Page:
Continuing Driving Safely
All people, not just older adults, value their sense of freedom and having the ability to come and go as we please. One of the biggest parts of that freedom, one that older adults are usually resistant to giving up, is driving. But as the body ages, so too do our abilities and senses, and it is important to be mindful of any changes to our driving habits. Older drivers, especially above the age of 70, have a higher per-mile risk of being involved in a car accident.
While your natural instinct when your friends, family, doctor, and others express concern for your driving may be to feel anger, it is important to remember they are only concerned for you, and can be great sources of information. If they’re letting you know they’re concerned, it may be time to look carefully at your driving.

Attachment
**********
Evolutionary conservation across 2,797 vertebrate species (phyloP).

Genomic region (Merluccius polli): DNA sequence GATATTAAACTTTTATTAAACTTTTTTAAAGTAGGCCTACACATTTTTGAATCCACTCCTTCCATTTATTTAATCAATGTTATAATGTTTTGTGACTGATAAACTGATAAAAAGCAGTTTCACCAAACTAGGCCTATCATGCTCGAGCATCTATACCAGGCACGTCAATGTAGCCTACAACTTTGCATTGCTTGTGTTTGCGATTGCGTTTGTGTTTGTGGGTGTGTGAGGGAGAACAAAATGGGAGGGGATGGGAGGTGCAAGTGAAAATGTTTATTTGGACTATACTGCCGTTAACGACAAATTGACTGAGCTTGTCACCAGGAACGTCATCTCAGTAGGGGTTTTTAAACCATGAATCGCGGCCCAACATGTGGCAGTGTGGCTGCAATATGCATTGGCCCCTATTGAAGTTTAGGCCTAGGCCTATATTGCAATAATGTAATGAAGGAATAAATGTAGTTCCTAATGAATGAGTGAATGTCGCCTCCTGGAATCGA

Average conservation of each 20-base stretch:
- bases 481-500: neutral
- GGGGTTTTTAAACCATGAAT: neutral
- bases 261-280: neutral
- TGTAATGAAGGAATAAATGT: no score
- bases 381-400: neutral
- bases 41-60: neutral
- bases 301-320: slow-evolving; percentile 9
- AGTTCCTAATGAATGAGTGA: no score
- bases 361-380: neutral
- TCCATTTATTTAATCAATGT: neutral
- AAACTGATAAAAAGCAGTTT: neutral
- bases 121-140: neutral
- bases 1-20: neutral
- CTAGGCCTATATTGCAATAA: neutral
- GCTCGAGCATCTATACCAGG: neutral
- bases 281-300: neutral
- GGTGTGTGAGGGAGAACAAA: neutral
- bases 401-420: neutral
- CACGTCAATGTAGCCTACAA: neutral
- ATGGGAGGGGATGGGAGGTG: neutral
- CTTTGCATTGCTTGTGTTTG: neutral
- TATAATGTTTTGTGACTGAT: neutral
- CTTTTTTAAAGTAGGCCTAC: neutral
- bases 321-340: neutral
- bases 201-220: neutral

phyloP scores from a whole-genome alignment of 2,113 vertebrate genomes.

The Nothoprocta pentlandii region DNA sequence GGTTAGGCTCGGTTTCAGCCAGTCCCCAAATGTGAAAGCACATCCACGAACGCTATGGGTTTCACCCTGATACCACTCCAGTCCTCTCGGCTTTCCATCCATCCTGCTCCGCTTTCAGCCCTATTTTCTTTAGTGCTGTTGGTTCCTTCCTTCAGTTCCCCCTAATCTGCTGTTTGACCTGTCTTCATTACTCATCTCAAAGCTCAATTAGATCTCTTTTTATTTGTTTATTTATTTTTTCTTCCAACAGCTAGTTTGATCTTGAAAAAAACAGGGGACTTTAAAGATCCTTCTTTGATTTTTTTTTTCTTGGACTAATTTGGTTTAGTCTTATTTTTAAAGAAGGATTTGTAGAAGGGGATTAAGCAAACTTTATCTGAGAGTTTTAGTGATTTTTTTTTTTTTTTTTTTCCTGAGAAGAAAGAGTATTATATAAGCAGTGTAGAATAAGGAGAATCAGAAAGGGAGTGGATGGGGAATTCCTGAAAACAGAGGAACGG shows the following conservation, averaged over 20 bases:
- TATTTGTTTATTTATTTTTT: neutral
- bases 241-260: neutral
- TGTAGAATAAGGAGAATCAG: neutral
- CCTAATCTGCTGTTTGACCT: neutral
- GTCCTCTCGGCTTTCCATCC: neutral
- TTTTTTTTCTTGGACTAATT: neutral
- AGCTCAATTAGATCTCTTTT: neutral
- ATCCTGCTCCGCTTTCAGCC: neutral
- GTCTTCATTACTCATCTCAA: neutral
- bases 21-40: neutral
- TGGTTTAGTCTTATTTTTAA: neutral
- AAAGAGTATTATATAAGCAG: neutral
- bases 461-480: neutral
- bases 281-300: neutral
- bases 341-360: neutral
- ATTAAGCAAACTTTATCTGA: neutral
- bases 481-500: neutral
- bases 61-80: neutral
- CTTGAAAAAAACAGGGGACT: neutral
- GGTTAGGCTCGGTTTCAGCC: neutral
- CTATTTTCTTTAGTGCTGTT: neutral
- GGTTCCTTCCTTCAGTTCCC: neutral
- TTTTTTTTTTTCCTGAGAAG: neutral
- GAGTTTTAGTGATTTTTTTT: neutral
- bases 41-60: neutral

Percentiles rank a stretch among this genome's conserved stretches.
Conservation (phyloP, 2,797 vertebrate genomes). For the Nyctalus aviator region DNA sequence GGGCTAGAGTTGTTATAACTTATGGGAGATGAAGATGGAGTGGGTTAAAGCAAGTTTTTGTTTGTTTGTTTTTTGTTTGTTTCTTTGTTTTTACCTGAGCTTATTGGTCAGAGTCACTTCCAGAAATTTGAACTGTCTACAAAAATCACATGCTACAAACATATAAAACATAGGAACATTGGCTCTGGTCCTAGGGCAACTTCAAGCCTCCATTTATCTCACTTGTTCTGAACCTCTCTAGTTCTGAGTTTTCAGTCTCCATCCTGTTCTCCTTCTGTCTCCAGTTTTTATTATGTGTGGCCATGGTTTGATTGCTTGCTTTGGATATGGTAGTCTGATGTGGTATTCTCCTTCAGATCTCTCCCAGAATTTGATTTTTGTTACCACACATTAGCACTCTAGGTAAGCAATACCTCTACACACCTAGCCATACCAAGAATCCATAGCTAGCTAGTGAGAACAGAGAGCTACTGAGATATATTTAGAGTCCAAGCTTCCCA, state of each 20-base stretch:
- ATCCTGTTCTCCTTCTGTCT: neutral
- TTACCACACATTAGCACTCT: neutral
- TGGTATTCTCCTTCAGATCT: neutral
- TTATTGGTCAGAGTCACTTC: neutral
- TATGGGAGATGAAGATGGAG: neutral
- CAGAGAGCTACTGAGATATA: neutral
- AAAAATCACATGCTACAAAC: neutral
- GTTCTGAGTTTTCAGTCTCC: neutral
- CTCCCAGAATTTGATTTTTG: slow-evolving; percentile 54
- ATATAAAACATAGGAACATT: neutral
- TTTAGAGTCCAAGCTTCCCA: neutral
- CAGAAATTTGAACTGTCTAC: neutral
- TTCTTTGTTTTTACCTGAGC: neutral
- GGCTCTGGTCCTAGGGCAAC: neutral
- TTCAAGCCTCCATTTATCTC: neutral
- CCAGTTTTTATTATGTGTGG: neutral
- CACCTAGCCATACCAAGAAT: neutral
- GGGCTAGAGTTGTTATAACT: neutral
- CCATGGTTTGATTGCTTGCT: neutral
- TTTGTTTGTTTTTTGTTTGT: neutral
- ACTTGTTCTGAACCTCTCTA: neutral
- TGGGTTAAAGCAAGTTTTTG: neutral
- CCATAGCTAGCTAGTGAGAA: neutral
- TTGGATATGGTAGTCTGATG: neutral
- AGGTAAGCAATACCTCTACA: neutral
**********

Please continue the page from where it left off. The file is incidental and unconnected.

There are several factors that affect our driving as we age, and they are important to keep in mind when getting behind the wheel.
- Vision and hearing loss: The acuity of both senses decline as we age, making it vital to have regular checkups to make sure you can still hear horns, sirens, and see the flow of traffic
- Cognition and reaction time: Driving successfully requires many skills simultaneously. Impaired processing skills can make it harder.
- Motor function: Stiff joints and muscles can make tasks like steering difficult.
- Medical conditions: Chronic medical conditions, or the medication to treat them, can impair driving.
Adaptations can help you stay on the road longer. Larger rear or side mirrors, pedal extensions, hand controls, wheel knobs, leg lifters, and more are all available. A clinical evaluation will determine if any of these are best for you.